Stiffed competition

The Irish Competition Authority was left red-faced after the Supreme Court’s criticism of the ILCU case. Philip Andrews discusses the implications for future enforcement

The Irish Supreme Court rebuke of the Competition Authority on 8 May this year was an awkward moment. Ireland’s free-market regulator was found to have relied on “artificial” and “counter-intuitive” economics in taking a dubious case against the Irish League of Credit Unions (ILCU). For an agency that consistently champions economics as core to its mission, this is a setback.

To be sure, this was a big case to lose. By the Supreme Court’s own account, the ILCU case was the first to come before it involving the application of substantive competition law. The Competition Authority itself trumpeted the case as its “first ever” to rule on abuse of dominance, which was outlawed in 1991.

There was also an important issue of substance at stake. The Competition Authority argued that the ILCU was dominant in representing credit unions, including both its own member credit unions as well as unaffiliated credit unions not represented by the ILCU. Indeed, according to the Competition Authority, there existed a market for “credit union representation services” by reference to which ILCU activities could be scrutinised on competition law grounds. That was a radical proposition of potentially enormous precedent-setting value. Clearly, if representation of a particular viewpoint or interest can be an economic market unto itself, there is likely to be a lot of dominant representatives out there needing regulatory scrutiny.

The public policy principle at work here is that if you define a market narrowly enough, you can find a monopolist anywhere. Under competition rules, monopolists have a special responsibility as to how they compete in the market and are subject to more intrusive competition law scrutiny. Thus, a win for the Competition Authority in the ILCU case would have greatly facilitated it in reviewing the activities of representative associations.

More generally, however, it would also have been seen as a strong endorsement of a more activist and interventionist approach by the Competition Authority. Undoubtedly, the ILCU case – initiated before the current chairman Bill Prasifka took office – was founded on an expansive view of competition law.

The aim was to force the ILCU to share its property and facilities with a breakaway group of credit unions named the Credit Union Development Association (Cuda). Since the famous Magill case, which used competition law to mandate forced sharing of property, economists have argued about when, if ever, it makes economic sense to impose an obligation to aid competitors.

Because of the harm that can result, in particular in respect of incentives to innovate and invest, it is generally agreed that any such duty should be imposed only in fairly exceptional circumstances. It does seem questionable whether fostering the emergence of a new association of credit unions to represent those who have fallen out with the ILCU should amount to such exceptional circumstances. That is particularly the case given that the facilities in question did not appear essential to the viability of those credit unions.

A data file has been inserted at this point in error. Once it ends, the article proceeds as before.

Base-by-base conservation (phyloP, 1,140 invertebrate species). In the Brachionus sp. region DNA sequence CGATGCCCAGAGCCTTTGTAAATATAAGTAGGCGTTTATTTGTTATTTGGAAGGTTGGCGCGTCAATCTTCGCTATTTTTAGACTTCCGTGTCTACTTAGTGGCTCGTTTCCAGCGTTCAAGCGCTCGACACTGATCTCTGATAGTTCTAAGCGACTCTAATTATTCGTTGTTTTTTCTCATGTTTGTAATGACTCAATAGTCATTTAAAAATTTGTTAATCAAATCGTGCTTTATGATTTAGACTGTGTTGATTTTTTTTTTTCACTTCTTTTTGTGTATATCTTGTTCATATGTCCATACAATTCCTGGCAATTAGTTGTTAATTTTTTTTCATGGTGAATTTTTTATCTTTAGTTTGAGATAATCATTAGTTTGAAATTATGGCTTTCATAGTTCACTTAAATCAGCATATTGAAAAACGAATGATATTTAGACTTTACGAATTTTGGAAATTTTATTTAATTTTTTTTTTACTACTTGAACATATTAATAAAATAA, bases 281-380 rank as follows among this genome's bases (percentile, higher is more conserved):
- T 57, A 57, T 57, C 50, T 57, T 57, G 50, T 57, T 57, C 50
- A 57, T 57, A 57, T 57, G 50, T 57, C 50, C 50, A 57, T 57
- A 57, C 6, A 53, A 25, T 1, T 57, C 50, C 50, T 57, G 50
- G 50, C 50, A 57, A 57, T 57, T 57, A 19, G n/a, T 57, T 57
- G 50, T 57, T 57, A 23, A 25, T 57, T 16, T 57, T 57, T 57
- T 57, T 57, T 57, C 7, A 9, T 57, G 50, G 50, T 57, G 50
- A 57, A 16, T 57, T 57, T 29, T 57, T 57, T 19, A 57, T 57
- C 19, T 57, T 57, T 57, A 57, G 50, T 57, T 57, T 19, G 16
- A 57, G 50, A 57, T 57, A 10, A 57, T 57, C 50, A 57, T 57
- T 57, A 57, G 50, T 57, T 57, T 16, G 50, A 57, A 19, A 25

It is somewhat surprising that the Competition Authority would seek to impose such a remedy in the relatively novel circumstances of the ILCU case. Certainly, the Competition Authority had difficulty in finding any precedents in which a competition court or agency, either here or in any other jurisdiction, had found a market for “representation services” of a particular viewpoint. That is probably because there is none – at least, not since the Sherman Act in the US was inappropriately used to prosecute a group of socialists in the early part of the last century.

Against this background, Supreme Court clarification of the issues was most welcome. In a clear and insightful analysis, the court dismissed the case, finding that the Competition Authority “failed to provide a convincing analysis of the ILCU’s activities as being anticompetitive”. In addition, the Supreme Court considered the authority’s arguments regarding the existence of a representative services market “troubling”. According to Mr Justice Fennelly, who delivered the unanimous judgment, that pursuit “seems to me more naturally to meet the description of common pursuit of common interests” than that of an economic activity to which competition law can apply.

The Supreme Court also appeared concerned by the “radical shifts” in the Competition Authority’s core arguments over the course of its prosecution of the case. According to the Supreme Court, the “entire superstructure” of the Competition Authority’s case was founded on the market definitions propounded. And yet, over the course of its prosecution of the case, the Competition Authority sought to rely on at least four different and, to a large extent, contradictory market definition theories. Ultimately, that prevarication worked against the Competition Authority. Fennelly J stated: “It seems to me to undermine confidence in the authority’s consistency.”

Two lessons emerge. First, greater internal checks and balances are probably required within the Competition Authority prior to deciding on the cases to prosecute. More generally, the Supreme Court verdict demonstrates clearly that the courts will consider market behaviour to be anti-competitive only if it has a clear and demonstrable impact on competition in the market – theoretical propositions based on inventive economics will not suffice. Thus, the Supreme Court emphasised that parties wishing to bring competition law cases (including the Competition Authority) would need to support their claims with “cogent factual evidence”.

Philip Andrews is a partner at McCann FitzGerald